100 Days in India Project
12/ 100 Scooter Dogs
Alongside all the cows wandering the busy streets of India, there are always a lot of dogs. They are mostly feral street dogs and spend much of their days lazing about the place in the shards of sunlight that shine through the gaps in the tall buildings. On the whole, though, they were quite focussed on trying to keep out of the way of people, who weren’t as forgiving of the dogs as they are their giant cattle cousins.
From what I could see the poor creatures survived by walking a very fine line between being close enough to humans to get food, but not so close that they got kicked and chased away. I suppose this is probably how dogs have always existed up until quite recently when we decided we should dress them in a onesie and let them watch TV with us in bed.
I am fascinated by dogs and their behaviour and whiled away far too much time watching them when we were sat in cafes. The dog population in towns such as Varanasi lived by their own pack rules and it was wonderful to observe them and see behaviours that we recognised in our own dog, Chip. When a fight broke out between the dogs — usually because one had found something to eat and another had nothing — the strict hierarchy fell into play and the dispute was usually settled quickly and efficiently with one dog skulking off to nurse its wounds. These little tussles seemed to worry the locals more than it needed to have done. At the first murmur of a dog growl they would hurl whatever they had to hand and try and chase the dogs away, screaming at them and causing yet more dogs to run to the scene of the crime to figure out what was going on and making the situation worse.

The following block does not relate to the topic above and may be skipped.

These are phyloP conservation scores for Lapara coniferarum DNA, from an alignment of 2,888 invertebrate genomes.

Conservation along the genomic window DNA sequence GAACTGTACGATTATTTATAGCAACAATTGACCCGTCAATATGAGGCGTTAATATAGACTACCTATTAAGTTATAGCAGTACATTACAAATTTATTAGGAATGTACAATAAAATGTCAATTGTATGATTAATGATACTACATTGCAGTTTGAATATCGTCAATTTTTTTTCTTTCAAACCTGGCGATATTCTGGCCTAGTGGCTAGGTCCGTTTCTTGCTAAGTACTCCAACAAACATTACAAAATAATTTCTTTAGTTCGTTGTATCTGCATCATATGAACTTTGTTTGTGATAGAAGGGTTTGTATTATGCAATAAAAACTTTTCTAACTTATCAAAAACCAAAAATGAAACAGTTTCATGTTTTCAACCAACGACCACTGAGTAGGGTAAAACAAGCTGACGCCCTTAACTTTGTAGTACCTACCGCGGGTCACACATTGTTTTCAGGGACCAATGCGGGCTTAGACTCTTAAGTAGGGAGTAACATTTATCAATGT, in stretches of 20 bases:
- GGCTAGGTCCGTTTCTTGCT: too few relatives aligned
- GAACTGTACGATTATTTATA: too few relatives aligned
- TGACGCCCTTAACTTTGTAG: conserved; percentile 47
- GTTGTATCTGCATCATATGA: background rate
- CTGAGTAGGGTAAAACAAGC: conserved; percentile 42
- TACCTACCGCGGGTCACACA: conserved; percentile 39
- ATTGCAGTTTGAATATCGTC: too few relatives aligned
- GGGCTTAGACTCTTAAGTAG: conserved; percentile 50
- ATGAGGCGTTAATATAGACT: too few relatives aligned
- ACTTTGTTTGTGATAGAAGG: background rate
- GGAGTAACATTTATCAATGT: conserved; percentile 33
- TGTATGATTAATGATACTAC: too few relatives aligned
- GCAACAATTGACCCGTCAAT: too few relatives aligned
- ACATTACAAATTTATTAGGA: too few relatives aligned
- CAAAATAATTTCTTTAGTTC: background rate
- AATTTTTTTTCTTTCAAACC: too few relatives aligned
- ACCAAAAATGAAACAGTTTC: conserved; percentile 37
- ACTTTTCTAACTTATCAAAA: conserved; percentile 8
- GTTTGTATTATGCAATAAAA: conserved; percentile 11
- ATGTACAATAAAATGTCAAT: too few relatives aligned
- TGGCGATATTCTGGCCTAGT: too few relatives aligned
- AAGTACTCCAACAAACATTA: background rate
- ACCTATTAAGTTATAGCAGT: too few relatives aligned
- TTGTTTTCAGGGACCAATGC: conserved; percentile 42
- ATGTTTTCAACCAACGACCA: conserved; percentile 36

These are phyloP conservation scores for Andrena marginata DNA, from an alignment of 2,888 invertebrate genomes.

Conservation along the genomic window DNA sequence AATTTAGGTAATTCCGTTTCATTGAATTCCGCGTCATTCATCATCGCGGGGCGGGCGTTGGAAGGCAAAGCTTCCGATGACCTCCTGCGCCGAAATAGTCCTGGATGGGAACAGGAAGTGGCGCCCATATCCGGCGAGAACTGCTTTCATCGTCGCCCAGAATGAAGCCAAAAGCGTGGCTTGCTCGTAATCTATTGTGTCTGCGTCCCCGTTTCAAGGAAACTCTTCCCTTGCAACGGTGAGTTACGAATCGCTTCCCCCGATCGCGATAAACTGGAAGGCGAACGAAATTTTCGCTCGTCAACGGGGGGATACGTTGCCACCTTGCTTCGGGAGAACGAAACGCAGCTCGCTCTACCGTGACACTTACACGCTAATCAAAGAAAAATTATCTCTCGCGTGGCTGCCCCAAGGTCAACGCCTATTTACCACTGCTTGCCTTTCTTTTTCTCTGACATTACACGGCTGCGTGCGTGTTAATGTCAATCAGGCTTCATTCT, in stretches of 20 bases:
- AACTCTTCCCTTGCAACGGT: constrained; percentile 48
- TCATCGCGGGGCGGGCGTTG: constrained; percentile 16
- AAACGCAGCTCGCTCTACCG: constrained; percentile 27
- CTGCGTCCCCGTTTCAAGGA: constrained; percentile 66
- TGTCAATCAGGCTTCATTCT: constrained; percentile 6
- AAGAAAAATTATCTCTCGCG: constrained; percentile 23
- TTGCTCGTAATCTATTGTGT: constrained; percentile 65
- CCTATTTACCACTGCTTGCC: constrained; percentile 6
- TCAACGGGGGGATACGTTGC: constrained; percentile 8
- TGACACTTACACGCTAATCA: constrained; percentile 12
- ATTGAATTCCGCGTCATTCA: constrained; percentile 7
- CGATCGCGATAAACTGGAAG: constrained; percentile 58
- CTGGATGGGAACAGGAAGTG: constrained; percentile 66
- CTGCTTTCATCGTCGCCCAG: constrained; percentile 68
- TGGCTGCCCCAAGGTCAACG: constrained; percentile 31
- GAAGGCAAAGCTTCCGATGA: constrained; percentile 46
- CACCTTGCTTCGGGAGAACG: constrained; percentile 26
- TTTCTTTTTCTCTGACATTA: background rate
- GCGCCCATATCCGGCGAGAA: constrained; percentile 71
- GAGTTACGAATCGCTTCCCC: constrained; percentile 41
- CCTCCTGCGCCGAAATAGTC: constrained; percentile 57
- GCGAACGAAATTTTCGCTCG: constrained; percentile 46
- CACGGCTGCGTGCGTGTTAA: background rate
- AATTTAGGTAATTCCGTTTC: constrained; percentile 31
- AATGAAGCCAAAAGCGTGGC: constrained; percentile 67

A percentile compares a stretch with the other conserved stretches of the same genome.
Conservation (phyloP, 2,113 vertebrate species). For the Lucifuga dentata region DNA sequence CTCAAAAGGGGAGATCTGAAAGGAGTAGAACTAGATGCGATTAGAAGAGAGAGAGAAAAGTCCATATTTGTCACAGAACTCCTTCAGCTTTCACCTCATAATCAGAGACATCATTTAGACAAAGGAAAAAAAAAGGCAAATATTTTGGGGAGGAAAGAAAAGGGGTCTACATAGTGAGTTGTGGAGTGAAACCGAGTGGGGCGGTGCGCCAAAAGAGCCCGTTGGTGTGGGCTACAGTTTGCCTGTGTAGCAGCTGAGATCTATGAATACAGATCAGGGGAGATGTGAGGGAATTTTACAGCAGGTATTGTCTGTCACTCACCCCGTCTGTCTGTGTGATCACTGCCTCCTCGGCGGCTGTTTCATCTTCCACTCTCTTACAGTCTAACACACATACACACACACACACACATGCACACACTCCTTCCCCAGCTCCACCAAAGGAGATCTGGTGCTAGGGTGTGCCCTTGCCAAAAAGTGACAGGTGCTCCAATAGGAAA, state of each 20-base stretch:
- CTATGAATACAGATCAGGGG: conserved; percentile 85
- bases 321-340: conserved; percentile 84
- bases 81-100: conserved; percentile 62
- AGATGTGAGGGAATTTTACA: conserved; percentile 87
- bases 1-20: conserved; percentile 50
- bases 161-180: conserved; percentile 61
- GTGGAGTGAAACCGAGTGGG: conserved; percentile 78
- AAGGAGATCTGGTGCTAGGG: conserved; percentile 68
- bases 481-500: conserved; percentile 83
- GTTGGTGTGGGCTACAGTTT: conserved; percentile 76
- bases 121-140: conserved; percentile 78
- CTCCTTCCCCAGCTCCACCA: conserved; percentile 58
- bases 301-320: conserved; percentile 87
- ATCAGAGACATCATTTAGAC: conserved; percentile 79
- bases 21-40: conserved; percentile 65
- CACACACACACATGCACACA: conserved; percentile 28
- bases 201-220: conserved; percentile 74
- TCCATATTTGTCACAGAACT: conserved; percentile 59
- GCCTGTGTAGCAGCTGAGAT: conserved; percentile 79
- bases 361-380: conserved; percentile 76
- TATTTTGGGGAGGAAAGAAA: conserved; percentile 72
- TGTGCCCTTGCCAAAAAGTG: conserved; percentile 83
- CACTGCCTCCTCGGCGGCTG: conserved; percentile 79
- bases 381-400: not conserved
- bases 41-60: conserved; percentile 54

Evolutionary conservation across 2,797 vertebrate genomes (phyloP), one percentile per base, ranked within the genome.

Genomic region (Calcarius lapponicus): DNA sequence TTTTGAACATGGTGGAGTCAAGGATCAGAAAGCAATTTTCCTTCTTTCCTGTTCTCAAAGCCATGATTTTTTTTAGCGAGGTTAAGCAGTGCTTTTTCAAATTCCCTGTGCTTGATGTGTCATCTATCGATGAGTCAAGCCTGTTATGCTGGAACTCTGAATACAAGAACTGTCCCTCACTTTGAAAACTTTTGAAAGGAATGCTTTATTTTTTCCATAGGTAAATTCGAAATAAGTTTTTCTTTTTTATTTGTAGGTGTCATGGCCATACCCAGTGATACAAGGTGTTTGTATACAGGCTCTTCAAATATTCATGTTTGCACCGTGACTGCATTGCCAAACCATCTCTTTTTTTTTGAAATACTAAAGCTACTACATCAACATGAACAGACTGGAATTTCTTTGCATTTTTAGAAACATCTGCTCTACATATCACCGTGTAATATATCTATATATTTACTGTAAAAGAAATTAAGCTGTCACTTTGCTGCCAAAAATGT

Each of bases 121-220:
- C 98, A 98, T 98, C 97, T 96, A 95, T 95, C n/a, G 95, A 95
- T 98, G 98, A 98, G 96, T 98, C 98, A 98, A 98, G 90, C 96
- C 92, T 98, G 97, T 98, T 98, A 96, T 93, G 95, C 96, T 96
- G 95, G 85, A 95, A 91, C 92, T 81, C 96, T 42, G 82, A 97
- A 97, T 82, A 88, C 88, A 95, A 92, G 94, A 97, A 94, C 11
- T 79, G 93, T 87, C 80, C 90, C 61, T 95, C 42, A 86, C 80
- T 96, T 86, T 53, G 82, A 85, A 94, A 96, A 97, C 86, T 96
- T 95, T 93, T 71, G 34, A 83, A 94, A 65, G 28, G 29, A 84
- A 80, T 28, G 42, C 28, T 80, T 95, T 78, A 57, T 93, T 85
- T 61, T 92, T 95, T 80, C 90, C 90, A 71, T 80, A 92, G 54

Dogs, just like many other common animals, have been given a name and place in the books of Hindu mythology (except there aren’t actually any books, but that’s another story). The cattle are revered as the physical form of Nandi, who was the transportation, or Vahana, of the god Shiva, and therefore treated accordingly. Nobody will touch them except to receive some sort of bovine blessing.
The dog is also included in the Hindu mythology but, it would appear, many people seem to conveniently forget this. They get fed even less regularly than the cows and people seemed reluctant to ever help them. The majority of people seemed to leave the dogs alone, possibly out of fear of getting nipped, but there were obviously a few who despised them. Each day you’d see people walking by sleeping dogs and giving them a sharp jab with their foot for no real reason whilst others looked on but did nothing. I think Shiva would be pretty disappointed.
Something we noticed, but could never figure out, was that when the dogs were sleeping on the cracked PVC seats of scooters, which they did an awful lot of the time, they were largely undisturbed.